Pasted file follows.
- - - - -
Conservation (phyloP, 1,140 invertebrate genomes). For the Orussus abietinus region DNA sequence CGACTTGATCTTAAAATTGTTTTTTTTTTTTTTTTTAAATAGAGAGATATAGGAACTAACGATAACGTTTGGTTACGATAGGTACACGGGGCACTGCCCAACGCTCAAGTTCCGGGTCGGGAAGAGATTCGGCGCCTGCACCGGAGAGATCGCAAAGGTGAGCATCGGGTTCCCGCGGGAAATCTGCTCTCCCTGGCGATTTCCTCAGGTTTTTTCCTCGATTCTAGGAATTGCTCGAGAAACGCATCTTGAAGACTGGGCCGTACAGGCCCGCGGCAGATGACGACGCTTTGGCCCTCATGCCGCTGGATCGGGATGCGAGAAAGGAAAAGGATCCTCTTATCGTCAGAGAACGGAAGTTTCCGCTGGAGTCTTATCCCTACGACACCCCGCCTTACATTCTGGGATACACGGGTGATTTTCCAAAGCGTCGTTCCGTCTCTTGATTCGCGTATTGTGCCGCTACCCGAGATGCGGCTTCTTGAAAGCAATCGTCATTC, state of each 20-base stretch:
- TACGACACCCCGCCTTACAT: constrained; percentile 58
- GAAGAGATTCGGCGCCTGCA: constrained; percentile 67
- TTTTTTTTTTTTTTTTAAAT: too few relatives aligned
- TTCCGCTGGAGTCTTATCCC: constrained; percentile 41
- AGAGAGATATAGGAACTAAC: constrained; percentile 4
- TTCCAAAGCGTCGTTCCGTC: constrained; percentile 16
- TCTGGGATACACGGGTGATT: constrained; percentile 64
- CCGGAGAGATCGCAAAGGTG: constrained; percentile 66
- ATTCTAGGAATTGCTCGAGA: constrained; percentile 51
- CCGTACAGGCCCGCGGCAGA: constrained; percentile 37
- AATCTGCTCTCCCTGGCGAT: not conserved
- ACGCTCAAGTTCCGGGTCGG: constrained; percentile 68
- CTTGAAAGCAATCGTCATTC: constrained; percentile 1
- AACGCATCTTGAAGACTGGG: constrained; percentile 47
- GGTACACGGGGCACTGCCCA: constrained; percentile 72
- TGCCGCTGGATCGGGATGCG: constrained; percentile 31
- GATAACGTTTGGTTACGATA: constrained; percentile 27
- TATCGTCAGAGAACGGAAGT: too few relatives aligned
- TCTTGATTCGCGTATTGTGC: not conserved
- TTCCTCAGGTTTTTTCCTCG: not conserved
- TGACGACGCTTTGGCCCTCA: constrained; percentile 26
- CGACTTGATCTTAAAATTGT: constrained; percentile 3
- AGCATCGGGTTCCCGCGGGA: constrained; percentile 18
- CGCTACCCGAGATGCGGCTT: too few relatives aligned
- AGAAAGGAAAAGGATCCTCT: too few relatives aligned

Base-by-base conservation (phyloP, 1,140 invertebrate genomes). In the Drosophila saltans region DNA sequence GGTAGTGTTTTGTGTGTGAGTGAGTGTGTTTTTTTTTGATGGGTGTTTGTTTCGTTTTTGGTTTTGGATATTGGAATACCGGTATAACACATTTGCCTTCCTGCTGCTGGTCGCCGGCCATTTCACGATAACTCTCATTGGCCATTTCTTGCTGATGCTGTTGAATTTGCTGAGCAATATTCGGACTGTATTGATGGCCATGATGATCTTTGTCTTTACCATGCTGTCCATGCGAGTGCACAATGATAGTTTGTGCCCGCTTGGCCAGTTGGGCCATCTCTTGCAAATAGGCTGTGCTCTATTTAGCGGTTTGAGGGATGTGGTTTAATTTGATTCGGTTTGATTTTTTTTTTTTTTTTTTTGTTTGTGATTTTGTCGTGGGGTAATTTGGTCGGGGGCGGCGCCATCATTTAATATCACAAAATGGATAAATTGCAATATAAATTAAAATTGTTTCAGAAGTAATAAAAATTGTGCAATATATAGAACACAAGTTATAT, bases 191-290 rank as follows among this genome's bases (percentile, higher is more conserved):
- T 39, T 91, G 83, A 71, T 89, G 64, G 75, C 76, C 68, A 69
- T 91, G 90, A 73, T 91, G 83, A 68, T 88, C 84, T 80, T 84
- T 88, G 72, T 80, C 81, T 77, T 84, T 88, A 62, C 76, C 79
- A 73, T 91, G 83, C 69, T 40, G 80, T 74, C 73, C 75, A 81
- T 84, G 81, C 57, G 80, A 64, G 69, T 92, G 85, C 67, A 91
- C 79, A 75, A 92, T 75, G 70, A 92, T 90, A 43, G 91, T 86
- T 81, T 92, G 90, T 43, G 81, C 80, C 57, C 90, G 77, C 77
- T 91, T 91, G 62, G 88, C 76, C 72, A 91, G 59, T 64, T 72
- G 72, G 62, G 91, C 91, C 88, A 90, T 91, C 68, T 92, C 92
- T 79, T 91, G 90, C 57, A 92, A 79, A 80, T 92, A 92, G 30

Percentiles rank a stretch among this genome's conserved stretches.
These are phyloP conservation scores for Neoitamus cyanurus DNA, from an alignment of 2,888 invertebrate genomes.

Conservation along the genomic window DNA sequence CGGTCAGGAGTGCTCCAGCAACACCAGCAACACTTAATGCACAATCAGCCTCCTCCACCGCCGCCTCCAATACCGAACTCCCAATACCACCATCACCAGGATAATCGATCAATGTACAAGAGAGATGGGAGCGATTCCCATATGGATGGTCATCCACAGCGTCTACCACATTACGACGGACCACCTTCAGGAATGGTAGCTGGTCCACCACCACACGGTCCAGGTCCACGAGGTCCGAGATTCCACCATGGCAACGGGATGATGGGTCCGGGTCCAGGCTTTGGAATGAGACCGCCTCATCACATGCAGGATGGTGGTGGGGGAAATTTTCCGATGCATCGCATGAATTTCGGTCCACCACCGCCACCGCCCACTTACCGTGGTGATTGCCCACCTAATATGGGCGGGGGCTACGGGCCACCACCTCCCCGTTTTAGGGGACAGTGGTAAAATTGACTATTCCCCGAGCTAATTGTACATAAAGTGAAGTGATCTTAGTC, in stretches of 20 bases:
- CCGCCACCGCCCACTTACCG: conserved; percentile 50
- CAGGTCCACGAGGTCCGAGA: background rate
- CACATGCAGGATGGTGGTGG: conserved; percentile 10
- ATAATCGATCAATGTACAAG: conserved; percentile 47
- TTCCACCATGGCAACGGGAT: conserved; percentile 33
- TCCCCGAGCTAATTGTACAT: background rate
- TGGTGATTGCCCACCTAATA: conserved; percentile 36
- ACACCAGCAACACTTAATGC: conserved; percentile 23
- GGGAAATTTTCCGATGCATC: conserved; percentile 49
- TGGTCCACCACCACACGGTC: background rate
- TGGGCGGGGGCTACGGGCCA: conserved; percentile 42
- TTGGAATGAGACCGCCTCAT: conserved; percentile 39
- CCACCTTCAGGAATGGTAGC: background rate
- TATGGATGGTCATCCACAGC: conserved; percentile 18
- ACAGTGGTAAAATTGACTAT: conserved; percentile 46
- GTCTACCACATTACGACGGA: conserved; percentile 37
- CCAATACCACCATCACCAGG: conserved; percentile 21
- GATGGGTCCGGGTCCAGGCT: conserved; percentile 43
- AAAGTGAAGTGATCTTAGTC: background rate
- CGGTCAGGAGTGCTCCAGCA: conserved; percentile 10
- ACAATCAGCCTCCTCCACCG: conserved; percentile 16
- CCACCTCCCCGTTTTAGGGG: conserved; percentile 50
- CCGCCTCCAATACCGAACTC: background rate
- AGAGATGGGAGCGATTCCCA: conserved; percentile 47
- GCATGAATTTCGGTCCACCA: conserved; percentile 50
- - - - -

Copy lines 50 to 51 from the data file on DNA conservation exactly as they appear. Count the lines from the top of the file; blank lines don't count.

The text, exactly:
- TGGTCCACCACCACACGGTC: background rate
- TGGGCGGGGGCTACGGGCCA: conserved; percentile 42